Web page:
When you sit back and daydream about the future, it’s unlikely that money is the first thing to cross your mind.
Indeed, it’s likely that the experiences you want to have, rather than the exact figure you want to earn, are what motivate you day to day.
The reality is, though, that pursuing amazing experiences in life means having enough money to pay for them. The cost of living crisis has made times tighter for many people in the UK, and even if you have plenty of wealth to sustain you, you could have found yourself doubting your future financial viability.
In fact, according to Aegon’s financial wellbeing index, 1 in 3 top earners still worry about money, despite having more than enough to provide for themselves and their families.
So, no matter your wealth circumstances, having a financial plan that helps you work towards your most treasured goals is extremely important.
Keep reading to find out how putting your goals first can help you form a financial plan that sticks.
Prioritising your happiness could help you figure out how much is “enough”
Money can’t buy happiness, but it can facilitate experiences that make you happy. So, before setting up a financial plan, it’s important to look inward and decide what would make you happiest in your life.
Sadly, Aegon’s financial wellbeing index reports that only 1 in 5 people are “very aware” of what makes their life enjoyable, and just 15% can name what makes their life meaningful.
To you, happiness could be defined by a number of things. When discussing what would make them happy in future, some of our clients have included:
Being able to help children and grandchildren onto the property ladder
Ticking off “bucket list” travel destinations
Retiring before they’re 60
Having time to take care of grandchildren
Volunteering for organisations they care about
Feeling less stressed overall.
Crucially, making your “happy list” is the first step towards figuring out what is “enough” for you.
There is no magic number that is perfect for everyone – calculating yours is about looking at your goals and using them to inform your financial plan.
Doing so could enable you to begin pursuing the things you desire without wondering if you can afford them.
Visualising your “happiest self” might make you a more disciplined saver
Once you’ve taken steps to prioritise your goals and have lined up your finances accordingly, you may find that you are more motivated to maintain the plans you’ve put in place.
Consider the famous 1972 Stanford “marshmallow test”, in which children were given the choice between eating one marshmallow now, or two marshmallows if they waited for a period of time.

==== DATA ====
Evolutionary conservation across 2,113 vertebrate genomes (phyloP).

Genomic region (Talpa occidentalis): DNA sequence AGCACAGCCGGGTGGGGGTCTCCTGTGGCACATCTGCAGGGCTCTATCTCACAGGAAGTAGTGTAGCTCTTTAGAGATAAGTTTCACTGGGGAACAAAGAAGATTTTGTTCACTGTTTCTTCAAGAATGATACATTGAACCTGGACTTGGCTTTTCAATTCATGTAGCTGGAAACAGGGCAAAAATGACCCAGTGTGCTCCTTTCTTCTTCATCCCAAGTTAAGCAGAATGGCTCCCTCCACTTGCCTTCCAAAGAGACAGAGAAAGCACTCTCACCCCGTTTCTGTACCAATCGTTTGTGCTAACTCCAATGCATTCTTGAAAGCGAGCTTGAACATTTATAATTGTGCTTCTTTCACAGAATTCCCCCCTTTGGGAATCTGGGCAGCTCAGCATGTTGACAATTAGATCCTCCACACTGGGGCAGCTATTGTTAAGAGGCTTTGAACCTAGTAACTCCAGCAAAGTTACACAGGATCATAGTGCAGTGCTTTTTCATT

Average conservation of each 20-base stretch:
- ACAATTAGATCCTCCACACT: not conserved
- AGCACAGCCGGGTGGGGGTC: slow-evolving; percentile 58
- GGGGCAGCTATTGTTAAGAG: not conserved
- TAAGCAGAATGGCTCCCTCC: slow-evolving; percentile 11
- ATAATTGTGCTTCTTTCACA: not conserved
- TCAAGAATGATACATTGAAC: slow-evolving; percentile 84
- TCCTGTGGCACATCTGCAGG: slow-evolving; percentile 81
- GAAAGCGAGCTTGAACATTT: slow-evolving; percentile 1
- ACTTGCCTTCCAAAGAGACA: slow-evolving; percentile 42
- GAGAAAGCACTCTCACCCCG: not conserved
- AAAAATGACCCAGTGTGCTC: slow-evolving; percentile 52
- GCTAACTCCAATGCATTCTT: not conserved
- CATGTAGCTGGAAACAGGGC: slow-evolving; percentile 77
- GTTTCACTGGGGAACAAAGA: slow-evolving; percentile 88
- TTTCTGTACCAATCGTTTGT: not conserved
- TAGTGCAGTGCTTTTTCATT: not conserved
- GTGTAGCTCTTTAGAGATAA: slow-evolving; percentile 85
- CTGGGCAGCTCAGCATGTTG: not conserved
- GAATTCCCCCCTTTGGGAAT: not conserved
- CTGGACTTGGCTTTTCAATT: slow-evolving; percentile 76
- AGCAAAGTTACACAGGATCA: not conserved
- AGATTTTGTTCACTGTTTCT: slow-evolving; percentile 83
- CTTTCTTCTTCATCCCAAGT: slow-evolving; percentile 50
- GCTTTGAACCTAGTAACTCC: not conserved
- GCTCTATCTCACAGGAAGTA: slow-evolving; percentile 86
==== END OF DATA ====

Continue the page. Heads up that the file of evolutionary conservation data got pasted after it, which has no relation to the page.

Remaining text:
Although initial results varied, this test exemplified the power of delayed gratification; those who waited were rewarded doubly for their patience. But without being able to visualise a specific reward – your “financial marshmallow”, as it were – it can be easy to give up on the financial goals you set.
That’s where centralising happiness comes in. Not only can this method of financial planning help you to understand and pursue what matters most to you, but it can actually make you more likely to achieve what you set out to do.
As reported by Aegon, research shows that the stronger a person’s vision of their future self is, the lower their debt-to-income ratio is likely to be. The more you connect to your future self, the quicker you might realise that you’re creating that future in the present day, and may be more financially proactive as a result.
So, visualising your happiest self is not just a thought exercise; it can actually improve delayed gratification and motivate you to follow your financial plan.
Holistic financial planning can enable you to put your happiness first
The financial planning profession is witnessing a sea change – and for good reason.
In a more old-fashioned model of working, a planner might have sat down with a new client and discussed projections, income, investment returns, and legacy planning first.
In today’s world, though, financial planners are beginning to realise that starting with the numbers could alienate the individuals we work with.
That’s why today’s method of financial planning is far more holistic. While we’re fully qualified to discuss all the above topics in detail – getting into the nitty gritty is an important part of what we do – as our client, you are encouraged to put your family, your goals, and your happiness at the centre of the conversation.
Ultimately, money can’t buy happiness, but it can certainly give you the confidence and security to pursue what you want the most.
To begin striving for a happier future through goals-first financial planning, email firstname.lastname@example.org or call us on 0208 882 2979 for more information.
This blog is for general information only and does not constitute advice. The information is aimed at retail clients only.